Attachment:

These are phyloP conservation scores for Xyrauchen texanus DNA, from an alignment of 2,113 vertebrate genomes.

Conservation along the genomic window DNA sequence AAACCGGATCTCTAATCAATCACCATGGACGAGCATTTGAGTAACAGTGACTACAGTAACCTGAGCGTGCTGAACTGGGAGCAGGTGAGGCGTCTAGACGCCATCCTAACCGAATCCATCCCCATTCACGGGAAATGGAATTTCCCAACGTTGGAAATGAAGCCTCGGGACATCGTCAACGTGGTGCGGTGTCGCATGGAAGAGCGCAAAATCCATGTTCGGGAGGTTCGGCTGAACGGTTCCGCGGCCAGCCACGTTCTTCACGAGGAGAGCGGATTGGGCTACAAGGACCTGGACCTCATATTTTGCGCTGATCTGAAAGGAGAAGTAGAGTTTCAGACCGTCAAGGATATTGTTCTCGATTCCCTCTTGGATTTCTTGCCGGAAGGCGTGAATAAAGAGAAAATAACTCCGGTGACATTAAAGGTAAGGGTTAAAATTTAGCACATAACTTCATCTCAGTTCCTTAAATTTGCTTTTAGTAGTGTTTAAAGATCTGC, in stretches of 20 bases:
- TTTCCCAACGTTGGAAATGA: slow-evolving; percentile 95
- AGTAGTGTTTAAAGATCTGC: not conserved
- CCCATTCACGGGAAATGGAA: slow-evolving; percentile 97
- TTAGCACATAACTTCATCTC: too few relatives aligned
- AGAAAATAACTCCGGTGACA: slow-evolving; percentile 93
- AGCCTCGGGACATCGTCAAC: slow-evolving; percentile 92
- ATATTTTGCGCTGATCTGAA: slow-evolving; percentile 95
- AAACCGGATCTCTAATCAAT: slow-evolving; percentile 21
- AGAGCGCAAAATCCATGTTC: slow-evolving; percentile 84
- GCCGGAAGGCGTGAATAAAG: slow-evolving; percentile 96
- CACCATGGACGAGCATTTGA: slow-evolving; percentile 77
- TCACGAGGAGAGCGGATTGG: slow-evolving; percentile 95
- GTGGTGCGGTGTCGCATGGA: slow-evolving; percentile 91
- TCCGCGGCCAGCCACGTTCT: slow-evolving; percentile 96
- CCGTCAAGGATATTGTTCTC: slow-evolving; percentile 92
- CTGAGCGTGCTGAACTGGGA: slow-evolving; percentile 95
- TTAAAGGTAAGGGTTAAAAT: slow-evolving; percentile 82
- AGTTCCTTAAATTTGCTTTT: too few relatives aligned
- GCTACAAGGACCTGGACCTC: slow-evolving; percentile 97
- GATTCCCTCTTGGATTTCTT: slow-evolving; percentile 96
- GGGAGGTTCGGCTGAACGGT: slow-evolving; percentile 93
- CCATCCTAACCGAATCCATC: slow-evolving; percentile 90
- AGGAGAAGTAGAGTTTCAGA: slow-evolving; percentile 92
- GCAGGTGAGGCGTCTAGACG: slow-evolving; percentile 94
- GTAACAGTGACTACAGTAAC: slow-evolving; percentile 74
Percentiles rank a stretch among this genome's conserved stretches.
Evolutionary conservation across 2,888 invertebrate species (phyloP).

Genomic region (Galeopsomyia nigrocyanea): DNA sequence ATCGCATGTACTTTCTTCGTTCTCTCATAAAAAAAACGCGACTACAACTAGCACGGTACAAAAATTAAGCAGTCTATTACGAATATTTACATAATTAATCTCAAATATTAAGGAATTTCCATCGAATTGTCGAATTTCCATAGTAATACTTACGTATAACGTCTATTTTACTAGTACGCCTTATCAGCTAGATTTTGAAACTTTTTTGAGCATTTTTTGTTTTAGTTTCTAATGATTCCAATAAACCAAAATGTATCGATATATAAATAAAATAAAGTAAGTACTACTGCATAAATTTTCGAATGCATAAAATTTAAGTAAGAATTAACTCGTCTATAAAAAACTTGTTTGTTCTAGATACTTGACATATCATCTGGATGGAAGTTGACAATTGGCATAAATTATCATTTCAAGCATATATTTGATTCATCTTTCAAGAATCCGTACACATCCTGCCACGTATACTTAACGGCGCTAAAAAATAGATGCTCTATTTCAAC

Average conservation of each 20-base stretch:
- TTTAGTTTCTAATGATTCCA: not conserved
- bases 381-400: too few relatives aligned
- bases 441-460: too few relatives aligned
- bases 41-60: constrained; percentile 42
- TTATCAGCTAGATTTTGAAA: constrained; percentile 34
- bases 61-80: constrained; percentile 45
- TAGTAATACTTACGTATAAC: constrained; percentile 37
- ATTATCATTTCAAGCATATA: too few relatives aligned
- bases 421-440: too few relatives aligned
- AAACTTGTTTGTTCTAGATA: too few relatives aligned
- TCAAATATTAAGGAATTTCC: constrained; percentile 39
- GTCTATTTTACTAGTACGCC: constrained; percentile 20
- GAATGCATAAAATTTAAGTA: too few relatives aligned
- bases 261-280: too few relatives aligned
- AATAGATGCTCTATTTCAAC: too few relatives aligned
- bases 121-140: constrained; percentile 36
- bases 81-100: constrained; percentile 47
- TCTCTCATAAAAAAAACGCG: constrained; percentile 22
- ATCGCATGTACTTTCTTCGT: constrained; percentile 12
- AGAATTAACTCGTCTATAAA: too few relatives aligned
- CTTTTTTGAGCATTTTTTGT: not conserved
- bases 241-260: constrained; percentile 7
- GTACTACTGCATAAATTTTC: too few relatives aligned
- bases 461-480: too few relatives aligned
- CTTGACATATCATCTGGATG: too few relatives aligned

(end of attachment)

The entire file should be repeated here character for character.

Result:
These are phyloP conservation scores for Xyrauchen texanus DNA, from an alignment of 2,113 vertebrate genomes.

Conservation along the genomic window DNA sequence AAACCGGATCTCTAATCAATCACCATGGACGAGCATTTGAGTAACAGTGACTACAGTAACCTGAGCGTGCTGAACTGGGAGCAGGTGAGGCGTCTAGACGCCATCCTAACCGAATCCATCCCCATTCACGGGAAATGGAATTTCCCAACGTTGGAAATGAAGCCTCGGGACATCGTCAACGTGGTGCGGTGTCGCATGGAAGAGCGCAAAATCCATGTTCGGGAGGTTCGGCTGAACGGTTCCGCGGCCAGCCACGTTCTTCACGAGGAGAGCGGATTGGGCTACAAGGACCTGGACCTCATATTTTGCGCTGATCTGAAAGGAGAAGTAGAGTTTCAGACCGTCAAGGATATTGTTCTCGATTCCCTCTTGGATTTCTTGCCGGAAGGCGTGAATAAAGAGAAAATAACTCCGGTGACATTAAAGGTAAGGGTTAAAATTTAGCACATAACTTCATCTCAGTTCCTTAAATTTGCTTTTAGTAGTGTTTAAAGATCTGC, in stretches of 20 bases:
- TTTCCCAACGTTGGAAATGA: slow-evolving; percentile 95
- AGTAGTGTTTAAAGATCTGC: not conserved
- CCCATTCACGGGAAATGGAA: slow-evolving; percentile 97
- TTAGCACATAACTTCATCTC: too few relatives aligned
- AGAAAATAACTCCGGTGACA: slow-evolving; percentile 93
- AGCCTCGGGACATCGTCAAC: slow-evolving; percentile 92
- ATATTTTGCGCTGATCTGAA: slow-evolving; percentile 95
- AAACCGGATCTCTAATCAAT: slow-evolving; percentile 21
- AGAGCGCAAAATCCATGTTC: slow-evolving; percentile 84
- GCCGGAAGGCGTGAATAAAG: slow-evolving; percentile 96
- CACCATGGACGAGCATTTGA: slow-evolving; percentile 77
- TCACGAGGAGAGCGGATTGG: slow-evolving; percentile 95
- GTGGTGCGGTGTCGCATGGA: slow-evolving; percentile 91
- TCCGCGGCCAGCCACGTTCT: slow-evolving; percentile 96
- CCGTCAAGGATATTGTTCTC: slow-evolving; percentile 92
- CTGAGCGTGCTGAACTGGGA: slow-evolving; percentile 95
- TTAAAGGTAAGGGTTAAAAT: slow-evolving; percentile 82
- AGTTCCTTAAATTTGCTTTT: too few relatives aligned
- GCTACAAGGACCTGGACCTC: slow-evolving; percentile 97
- GATTCCCTCTTGGATTTCTT: slow-evolving; percentile 96
- GGGAGGTTCGGCTGAACGGT: slow-evolving; percentile 93
- CCATCCTAACCGAATCCATC: slow-evolving; percentile 90
- AGGAGAAGTAGAGTTTCAGA: slow-evolving; percentile 92
- GCAGGTGAGGCGTCTAGACG: slow-evolving; percentile 94
- GTAACAGTGACTACAGTAAC: slow-evolving; percentile 74
Percentiles rank a stretch among this genome's conserved stretches.
Evolutionary conservation across 2,888 invertebrate species (phyloP).

Genomic region (Galeopsomyia nigrocyanea): DNA sequence ATCGCATGTACTTTCTTCGTTCTCTCATAAAAAAAACGCGACTACAACTAGCACGGTACAAAAATTAAGCAGTCTATTACGAATATTTACATAATTAATCTCAAATATTAAGGAATTTCCATCGAATTGTCGAATTTCCATAGTAATACTTACGTATAACGTCTATTTTACTAGTACGCCTTATCAGCTAGATTTTGAAACTTTTTTGAGCATTTTTTGTTTTAGTTTCTAATGATTCCAATAAACCAAAATGTATCGATATATAAATAAAATAAAGTAAGTACTACTGCATAAATTTTCGAATGCATAAAATTTAAGTAAGAATTAACTCGTCTATAAAAAACTTGTTTGTTCTAGATACTTGACATATCATCTGGATGGAAGTTGACAATTGGCATAAATTATCATTTCAAGCATATATTTGATTCATCTTTCAAGAATCCGTACACATCCTGCCACGTATACTTAACGGCGCTAAAAAATAGATGCTCTATTTCAAC

Average conservation of each 20-base stretch:
- TTTAGTTTCTAATGATTCCA: not conserved
- bases 381-400: too few relatives aligned
- bases 441-460: too few relatives aligned
- bases 41-60: constrained; percentile 42
- TTATCAGCTAGATTTTGAAA: constrained; percentile 34
- bases 61-80: constrained; percentile 45
- TAGTAATACTTACGTATAAC: constrained; percentile 37
- ATTATCATTTCAAGCATATA: too few relatives aligned
- bases 421-440: too few relatives aligned
- AAACTTGTTTGTTCTAGATA: too few relatives aligned
- TCAAATATTAAGGAATTTCC: constrained; percentile 39
- GTCTATTTTACTAGTACGCC: constrained; percentile 20
- GAATGCATAAAATTTAAGTA: too few relatives aligned
- bases 261-280: too few relatives aligned
- AATAGATGCTCTATTTCAAC: too few relatives aligned
- bases 121-140: constrained; percentile 36
- bases 81-100: constrained; percentile 47
- TCTCTCATAAAAAAAACGCG: constrained; percentile 22
- ATCGCATGTACTTTCTTCGT: constrained; percentile 12
- AGAATTAACTCGTCTATAAA: too few relatives aligned
- CTTTTTTGAGCATTTTTTGT: not conserved
- bases 241-260: constrained; percentile 7
- GTACTACTGCATAAATTTTC: too few relatives aligned
- bases 461-480: too few relatives aligned
- CTTGACATATCATCTGGATG: too few relatives aligned